Observing Braille

Matteo Stefani and Sara Savini

The story of two different sensibilities that make us overcome the concept of vision connected to sight alone and bring “seeing” back to the interconnection of all the senses.


It has been a few years, precisely since 2015, that I have been attending the Anteros Museum, first as a user, being blind, then as a contributor, and certainly these last two years have been the most challenging, as is understandable. Despite Covid, except when operations in museums were on hold, we still managed to continue our activities welcoming visitors even if in a reduced form. Among them is Sara Savini, a photographer who recently graduated from the Academy of Fine Arts in Bologna, with whom I explored on multiple occasions some bas-reliefs. Below is my interview with Sara after my visit to her Aptico photography exhibit which concluded last January 14th.


Picture of Sara Savini, Bologna

Would you briefly tell me your story and how you got into photography?

I was born in Roseto degli Abruzzi, in a small town near the sea, and I started taking pictures thanks to a neighbour who gave me a small digital camera at the age of ten. From that day my life changed, I loved capturing everyday moments or building sets to take photos.


How did you then develop this passion of yours?

I decided to pursue this passion throughout my studies. My last diploma is a Master in Photography at the Academy of Fine Arts in Bologna.


What does it mean to you now? What role does taking photos currently play in your life?

Today photography means making my thoughts tangible through the medium of photography. I investigate issues such as inclusion, blindness, and the perception of the concept of vision in contemporary society. Photography allows me to transform into an image everything that we apparently do not see in our daily lives and pushes me to reflect on what an image means, that is not a solely retinal product but also created through the interconnection of our senses.


How do your photos come about?

Currently, my photos stem from the concept of vision, which in today’s world, has mainly a use related to sight. In fact, sight is something closely intertwined with the senses allowing us to construct the space in which we live daily.


Poster of the Aptico exhibition

Would you tell me about your latest exhibition?

My exhibition opened on December 14, 2021, and closed on January 14, 2022, at Attitudes gallery–a space for the arts in Bologna. It was curated by Viviana Gravano and Loretta Secchi, under the auspices of the Istituto Cavazza, whom I would like to thank immensely. The Institute also gave me the opportunity to print the exhibition’s legends and texts in braille. The project titled Aptico was born from an urgent need to raise social awareness around the issue of accessibility. In this work my focus is on braille. In addition, the photographic medium allowed me to isolate from their context the braille dots on medicine and food packages and transform their sculptural nature into a photographic image of a two-dimensional nature.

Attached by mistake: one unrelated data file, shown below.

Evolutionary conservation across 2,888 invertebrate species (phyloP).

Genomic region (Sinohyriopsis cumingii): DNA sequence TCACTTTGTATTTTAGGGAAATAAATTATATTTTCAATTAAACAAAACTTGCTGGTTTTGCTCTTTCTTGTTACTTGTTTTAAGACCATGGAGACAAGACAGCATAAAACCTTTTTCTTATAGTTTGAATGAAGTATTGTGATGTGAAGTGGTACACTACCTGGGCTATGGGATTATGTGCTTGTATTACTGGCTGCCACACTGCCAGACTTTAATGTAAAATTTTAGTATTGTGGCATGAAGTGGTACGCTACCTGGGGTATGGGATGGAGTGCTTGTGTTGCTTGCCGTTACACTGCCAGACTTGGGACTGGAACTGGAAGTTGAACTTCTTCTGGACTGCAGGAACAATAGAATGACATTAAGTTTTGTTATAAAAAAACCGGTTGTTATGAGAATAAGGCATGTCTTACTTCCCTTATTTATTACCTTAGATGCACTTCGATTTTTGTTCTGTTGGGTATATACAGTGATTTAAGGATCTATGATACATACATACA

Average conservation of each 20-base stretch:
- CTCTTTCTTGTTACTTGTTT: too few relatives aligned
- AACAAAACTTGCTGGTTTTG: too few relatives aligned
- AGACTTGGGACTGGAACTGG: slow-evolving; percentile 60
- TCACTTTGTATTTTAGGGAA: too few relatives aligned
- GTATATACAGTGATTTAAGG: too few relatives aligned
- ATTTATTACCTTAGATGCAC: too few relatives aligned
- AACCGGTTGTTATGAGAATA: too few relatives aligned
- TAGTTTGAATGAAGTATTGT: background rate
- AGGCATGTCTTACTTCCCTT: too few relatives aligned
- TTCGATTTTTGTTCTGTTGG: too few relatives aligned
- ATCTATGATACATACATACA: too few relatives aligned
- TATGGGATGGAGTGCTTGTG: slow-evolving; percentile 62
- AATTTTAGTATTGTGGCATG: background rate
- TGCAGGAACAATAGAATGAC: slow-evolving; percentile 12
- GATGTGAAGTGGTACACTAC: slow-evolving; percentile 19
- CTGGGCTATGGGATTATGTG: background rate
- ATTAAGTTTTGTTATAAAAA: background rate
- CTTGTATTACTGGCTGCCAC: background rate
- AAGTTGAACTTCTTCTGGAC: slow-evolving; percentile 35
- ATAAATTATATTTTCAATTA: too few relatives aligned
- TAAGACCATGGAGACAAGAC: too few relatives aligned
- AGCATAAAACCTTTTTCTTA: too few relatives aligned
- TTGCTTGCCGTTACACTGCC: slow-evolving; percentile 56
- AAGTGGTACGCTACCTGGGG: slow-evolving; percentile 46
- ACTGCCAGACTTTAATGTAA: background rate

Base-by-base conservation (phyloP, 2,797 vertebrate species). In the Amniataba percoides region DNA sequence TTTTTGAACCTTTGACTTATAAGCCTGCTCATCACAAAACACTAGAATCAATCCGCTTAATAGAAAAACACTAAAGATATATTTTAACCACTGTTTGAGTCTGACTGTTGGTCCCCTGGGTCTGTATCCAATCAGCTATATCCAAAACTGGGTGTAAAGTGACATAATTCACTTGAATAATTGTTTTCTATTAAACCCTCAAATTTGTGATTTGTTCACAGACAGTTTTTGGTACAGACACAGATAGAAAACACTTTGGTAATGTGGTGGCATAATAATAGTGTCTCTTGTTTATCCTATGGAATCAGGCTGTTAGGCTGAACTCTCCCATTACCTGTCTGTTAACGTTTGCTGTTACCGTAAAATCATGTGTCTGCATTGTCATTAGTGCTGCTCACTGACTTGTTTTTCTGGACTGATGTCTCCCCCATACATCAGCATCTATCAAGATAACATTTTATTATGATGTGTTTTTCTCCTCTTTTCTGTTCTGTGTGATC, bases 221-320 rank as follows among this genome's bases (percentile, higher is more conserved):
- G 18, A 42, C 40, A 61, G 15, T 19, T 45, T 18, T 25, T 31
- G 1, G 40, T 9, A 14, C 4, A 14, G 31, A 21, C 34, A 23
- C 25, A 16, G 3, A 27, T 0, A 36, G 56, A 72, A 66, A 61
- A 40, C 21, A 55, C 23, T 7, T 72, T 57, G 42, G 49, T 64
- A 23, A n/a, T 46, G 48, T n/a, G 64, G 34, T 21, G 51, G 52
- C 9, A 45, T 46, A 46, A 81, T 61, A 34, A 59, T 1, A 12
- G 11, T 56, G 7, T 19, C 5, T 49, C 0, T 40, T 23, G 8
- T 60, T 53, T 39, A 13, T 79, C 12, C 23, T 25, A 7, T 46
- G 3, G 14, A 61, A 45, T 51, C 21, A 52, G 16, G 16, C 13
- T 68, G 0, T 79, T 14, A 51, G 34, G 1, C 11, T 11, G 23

Could you give me a general description of the material you have displayed?

Precisely, I exhibited eighteen photographs of different sizes printed on photographic paper and mounted on a Dibond panel with a 2 cm spacer from the wall, which gives a sort of three-dimensionality to each work on display. Inside the exhibit were eleven photographs that were arranged according to the braille alphabet creating the word SEE. Each image was accompanied by a caption showing the letters in the work in both braille and black.


Why display visual images with the braille code which is primarily used as a tactile code for those who cannot see?

I wish people would focus more on observing it. That they would raise awareness of the importance of introducing braille name and expiration dates in everyday products, such as food, medicine, or beauty products.


What is the significance of the braille dots in your work?

The dots are like a sort of primer to push people to read and learn it, as it is a very useful medium for writing and reading. In fact, I have placed next to each photograph, a caption where the meaning of the word is written in black writing and in braille. It is also a reflection on what it means to “write.”  Let me explain: in the contemporary world we live in a situation where writing and reading are something “seen with the eyes.” In my opinion, today’s society should embrace braille writing more because it allows us to explore the sense of touch and make communication more accessible.


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